After the patient interview, her bulky dressing was cut away to reveal healing, blood-crusted suture lines with no abnormal erythema or drainage noted. Typical measurements were taken of the incisions; all sites presented moderately tender to pressure. Susan’s left hand rested in a dependent flexed posture with her wrist in neutral. Goniometric measurements were taken on her left index finger metacarpal joint; in active range of motion (AROM), she demonstrated a 20° extension lag and 50° of flexion. A straight fist measured 4 cm from fingertips to proximal palmar crease. No other ROM measurements were taken at this time because she was less than 1 week postoperative. The figure-8 edema measurement was taken of the left hand and noted as 36 cm; 32 cm was noted on the right for comparison. Susan was initially placed in a forearm-based volar resting splint with her left thumb and digits positioned for comfort to support, protect, and immobilize the joints during the healing process.
Problems identified on the initial occupational therapy evaluation included pitting hand edema, decreased ROM in all digits, increased pain, and decreased function. Susan was scheduled for occupational therapy services twice per week for 6 weeks, for modalities, manual therapies, and therapeutic exercise to address treatment plan goals. The patient’s verbalized goals noted at the time of the initial evaluation included the desire to be able to resume playing Frisbee with improved grip and the ability to resume normal activities of daily living (ADLs) that she had been able to complete before surgery. The following short-term goals were established: Patient will (1) be independent in home exercise program within 4 weeks, (2) demonstrate 2-cm decrease in edema using figure-8 measurement within 4 weeks, (3) demonstrate well-healed incisions with maturing flat scar tissue free of tethering within 4 weeks, and (5) demonstrate straight fist 1.5 cm from proximal palmar crease within 4 weeks. Long-term goals were established as follows: Patient (1) will have the ability to grip pants to pull them up independently in 8 weeks, (2) will have the ability to manipulate and open pill jars in 8 weeks, (3) would like to have the ability to resume playing Frisbee with improved grip, and (4) would like the ability to resume normal ADLs that she was able to complete before surgery.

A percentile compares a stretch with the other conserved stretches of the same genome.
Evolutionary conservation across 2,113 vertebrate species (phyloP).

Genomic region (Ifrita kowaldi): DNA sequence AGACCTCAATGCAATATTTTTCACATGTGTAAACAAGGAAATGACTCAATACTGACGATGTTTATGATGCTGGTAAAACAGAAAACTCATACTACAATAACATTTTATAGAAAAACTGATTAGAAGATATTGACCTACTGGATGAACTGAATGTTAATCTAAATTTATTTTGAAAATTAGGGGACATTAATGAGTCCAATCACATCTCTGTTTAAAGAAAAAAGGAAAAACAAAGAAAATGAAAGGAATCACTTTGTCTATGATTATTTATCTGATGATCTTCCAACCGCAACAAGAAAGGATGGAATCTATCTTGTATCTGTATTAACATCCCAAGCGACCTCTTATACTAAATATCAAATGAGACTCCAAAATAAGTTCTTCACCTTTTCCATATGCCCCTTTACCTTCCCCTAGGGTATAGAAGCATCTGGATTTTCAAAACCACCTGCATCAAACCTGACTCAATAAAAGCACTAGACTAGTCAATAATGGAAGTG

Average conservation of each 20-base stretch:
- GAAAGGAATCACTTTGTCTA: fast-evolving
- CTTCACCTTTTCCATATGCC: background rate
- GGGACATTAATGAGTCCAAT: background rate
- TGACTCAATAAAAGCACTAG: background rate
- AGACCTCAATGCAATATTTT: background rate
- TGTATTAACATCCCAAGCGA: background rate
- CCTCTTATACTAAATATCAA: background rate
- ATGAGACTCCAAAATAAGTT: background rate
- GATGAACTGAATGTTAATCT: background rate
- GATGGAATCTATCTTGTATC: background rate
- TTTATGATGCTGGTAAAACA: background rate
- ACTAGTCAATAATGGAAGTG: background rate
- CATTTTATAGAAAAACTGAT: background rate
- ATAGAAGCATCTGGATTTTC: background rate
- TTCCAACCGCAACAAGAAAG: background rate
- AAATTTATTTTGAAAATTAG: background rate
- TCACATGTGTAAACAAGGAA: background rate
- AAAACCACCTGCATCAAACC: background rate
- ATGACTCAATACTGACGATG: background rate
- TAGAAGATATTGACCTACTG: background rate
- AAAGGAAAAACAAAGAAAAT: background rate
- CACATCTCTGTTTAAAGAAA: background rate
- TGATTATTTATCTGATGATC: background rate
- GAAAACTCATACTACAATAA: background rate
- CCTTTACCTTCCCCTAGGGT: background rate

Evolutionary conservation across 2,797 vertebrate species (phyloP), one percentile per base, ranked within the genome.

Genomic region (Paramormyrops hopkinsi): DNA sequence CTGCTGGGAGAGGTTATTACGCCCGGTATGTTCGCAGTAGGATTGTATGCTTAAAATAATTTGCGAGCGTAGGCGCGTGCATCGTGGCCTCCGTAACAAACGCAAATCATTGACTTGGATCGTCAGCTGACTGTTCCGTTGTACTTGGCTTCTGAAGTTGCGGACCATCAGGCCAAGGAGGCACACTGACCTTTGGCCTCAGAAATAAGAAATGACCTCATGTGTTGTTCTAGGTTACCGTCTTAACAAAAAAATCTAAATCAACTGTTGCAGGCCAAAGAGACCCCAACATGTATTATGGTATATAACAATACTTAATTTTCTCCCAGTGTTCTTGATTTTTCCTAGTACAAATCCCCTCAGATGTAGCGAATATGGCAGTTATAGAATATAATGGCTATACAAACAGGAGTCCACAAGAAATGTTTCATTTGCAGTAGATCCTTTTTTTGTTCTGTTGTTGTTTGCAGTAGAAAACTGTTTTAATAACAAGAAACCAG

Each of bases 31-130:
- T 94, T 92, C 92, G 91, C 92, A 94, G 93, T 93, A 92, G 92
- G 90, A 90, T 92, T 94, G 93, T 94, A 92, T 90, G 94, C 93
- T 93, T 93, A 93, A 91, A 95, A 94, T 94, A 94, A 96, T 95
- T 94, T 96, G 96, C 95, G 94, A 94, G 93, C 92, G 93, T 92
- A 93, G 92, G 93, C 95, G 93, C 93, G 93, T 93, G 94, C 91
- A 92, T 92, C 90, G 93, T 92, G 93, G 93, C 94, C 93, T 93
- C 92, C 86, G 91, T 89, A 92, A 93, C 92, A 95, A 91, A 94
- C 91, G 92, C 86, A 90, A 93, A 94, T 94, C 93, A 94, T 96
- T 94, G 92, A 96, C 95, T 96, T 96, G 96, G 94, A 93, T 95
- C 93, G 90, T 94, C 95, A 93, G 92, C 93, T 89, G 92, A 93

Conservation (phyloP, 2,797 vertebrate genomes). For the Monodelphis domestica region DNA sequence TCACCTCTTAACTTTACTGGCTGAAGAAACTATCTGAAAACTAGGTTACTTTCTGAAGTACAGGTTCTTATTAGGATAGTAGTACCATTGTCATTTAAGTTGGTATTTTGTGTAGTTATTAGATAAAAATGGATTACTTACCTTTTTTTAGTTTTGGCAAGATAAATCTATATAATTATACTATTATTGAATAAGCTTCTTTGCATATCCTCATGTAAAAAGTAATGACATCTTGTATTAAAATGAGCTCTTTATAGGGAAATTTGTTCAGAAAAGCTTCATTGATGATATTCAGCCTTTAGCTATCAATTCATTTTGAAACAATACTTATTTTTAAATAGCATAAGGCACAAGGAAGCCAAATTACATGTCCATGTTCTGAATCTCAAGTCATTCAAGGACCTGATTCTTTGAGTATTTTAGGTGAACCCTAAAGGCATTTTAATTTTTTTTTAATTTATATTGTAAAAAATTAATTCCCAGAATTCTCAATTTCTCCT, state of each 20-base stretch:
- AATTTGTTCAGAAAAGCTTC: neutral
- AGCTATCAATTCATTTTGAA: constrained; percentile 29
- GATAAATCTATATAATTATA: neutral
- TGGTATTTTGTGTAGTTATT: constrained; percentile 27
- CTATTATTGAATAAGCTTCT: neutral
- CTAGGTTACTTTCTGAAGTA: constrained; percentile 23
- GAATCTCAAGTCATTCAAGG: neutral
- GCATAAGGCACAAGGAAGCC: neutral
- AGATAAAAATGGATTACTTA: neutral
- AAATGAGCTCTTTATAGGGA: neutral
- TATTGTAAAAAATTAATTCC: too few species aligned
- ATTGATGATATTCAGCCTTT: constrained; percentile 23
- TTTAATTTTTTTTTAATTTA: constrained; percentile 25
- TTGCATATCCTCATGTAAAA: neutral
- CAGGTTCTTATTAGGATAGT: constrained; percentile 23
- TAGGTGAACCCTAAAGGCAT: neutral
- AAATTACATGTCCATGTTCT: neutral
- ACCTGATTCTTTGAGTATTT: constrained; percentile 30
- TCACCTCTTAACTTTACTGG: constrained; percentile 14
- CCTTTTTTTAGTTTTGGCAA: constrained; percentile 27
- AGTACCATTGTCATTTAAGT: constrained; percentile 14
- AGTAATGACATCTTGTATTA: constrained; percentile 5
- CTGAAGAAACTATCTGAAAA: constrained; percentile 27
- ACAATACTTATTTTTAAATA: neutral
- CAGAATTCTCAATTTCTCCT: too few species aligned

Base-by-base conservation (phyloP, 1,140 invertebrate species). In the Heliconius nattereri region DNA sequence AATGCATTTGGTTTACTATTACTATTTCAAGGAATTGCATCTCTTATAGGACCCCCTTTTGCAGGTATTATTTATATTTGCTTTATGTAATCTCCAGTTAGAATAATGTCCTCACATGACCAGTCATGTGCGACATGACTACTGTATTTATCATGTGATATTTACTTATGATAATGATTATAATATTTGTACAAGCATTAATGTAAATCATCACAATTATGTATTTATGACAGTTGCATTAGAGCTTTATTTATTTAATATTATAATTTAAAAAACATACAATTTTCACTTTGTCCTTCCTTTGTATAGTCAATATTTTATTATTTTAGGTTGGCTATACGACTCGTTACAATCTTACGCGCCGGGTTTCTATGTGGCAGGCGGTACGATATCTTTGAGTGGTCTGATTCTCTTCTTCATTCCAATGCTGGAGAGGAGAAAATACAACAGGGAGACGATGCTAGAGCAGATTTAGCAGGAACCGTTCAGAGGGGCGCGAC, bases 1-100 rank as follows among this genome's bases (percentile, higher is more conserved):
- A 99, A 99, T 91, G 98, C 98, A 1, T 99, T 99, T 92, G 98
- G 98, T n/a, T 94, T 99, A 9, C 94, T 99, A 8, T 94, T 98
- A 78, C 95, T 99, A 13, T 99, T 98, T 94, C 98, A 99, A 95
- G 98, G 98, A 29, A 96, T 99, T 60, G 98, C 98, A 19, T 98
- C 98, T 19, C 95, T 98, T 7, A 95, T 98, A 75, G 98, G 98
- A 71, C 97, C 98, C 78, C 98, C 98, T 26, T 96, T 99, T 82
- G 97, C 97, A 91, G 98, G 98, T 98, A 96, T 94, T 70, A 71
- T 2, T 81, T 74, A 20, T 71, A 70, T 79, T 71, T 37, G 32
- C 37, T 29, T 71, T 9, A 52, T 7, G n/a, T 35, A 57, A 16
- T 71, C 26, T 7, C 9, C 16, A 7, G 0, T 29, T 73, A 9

Treatment
Occupational therapy services were initially provided under the biomechanical frame of reference with a heavy emphasis on protecting the surgical interventions; gaining and maintaining both AROM and passive ROM (PROM); and reducing present edema, promoting wound healing, and providing scar management (see Table 1). Treatments consistently included modalities, retrograde massage, and manual scar mobilizations as well as therapeutic exercises. Dressing changes and debridement of wounds were performed as necessary. Splint modifications were performed as edema subsided, and pressure areas were noted. Susan was seen in the clinic seven of eight scheduled visits; only one appointment absence occurred within the first 5 weeks of care.
Table 1.
Schedule of Intervention Activities and Treatment Focus
Schedule of Intervention Activities and Treatment Focus×
Postoperative WeekBiomechanical Focus
Shift of Focus
Occupational Adaptation Focus
123456789101112131415
Evaluation/reevaluation×××××
Canadian Occupational Performance Measure××
Modalities
Hot pack××××××
Ultrasound in water×××××××
Functional electrical stimulation××××
Manual therapies
Retrograde massage×××
Scar mobilization××××××××××
Range of motion of digits
Passive××
Active assisted×××××××××××
Active×××××××××××
Range of motion of wrist
Active assisted×
Dressing changes××
Debridement×
Splint fabrication–modification×××
Buddy tape×
Occupation-based tasks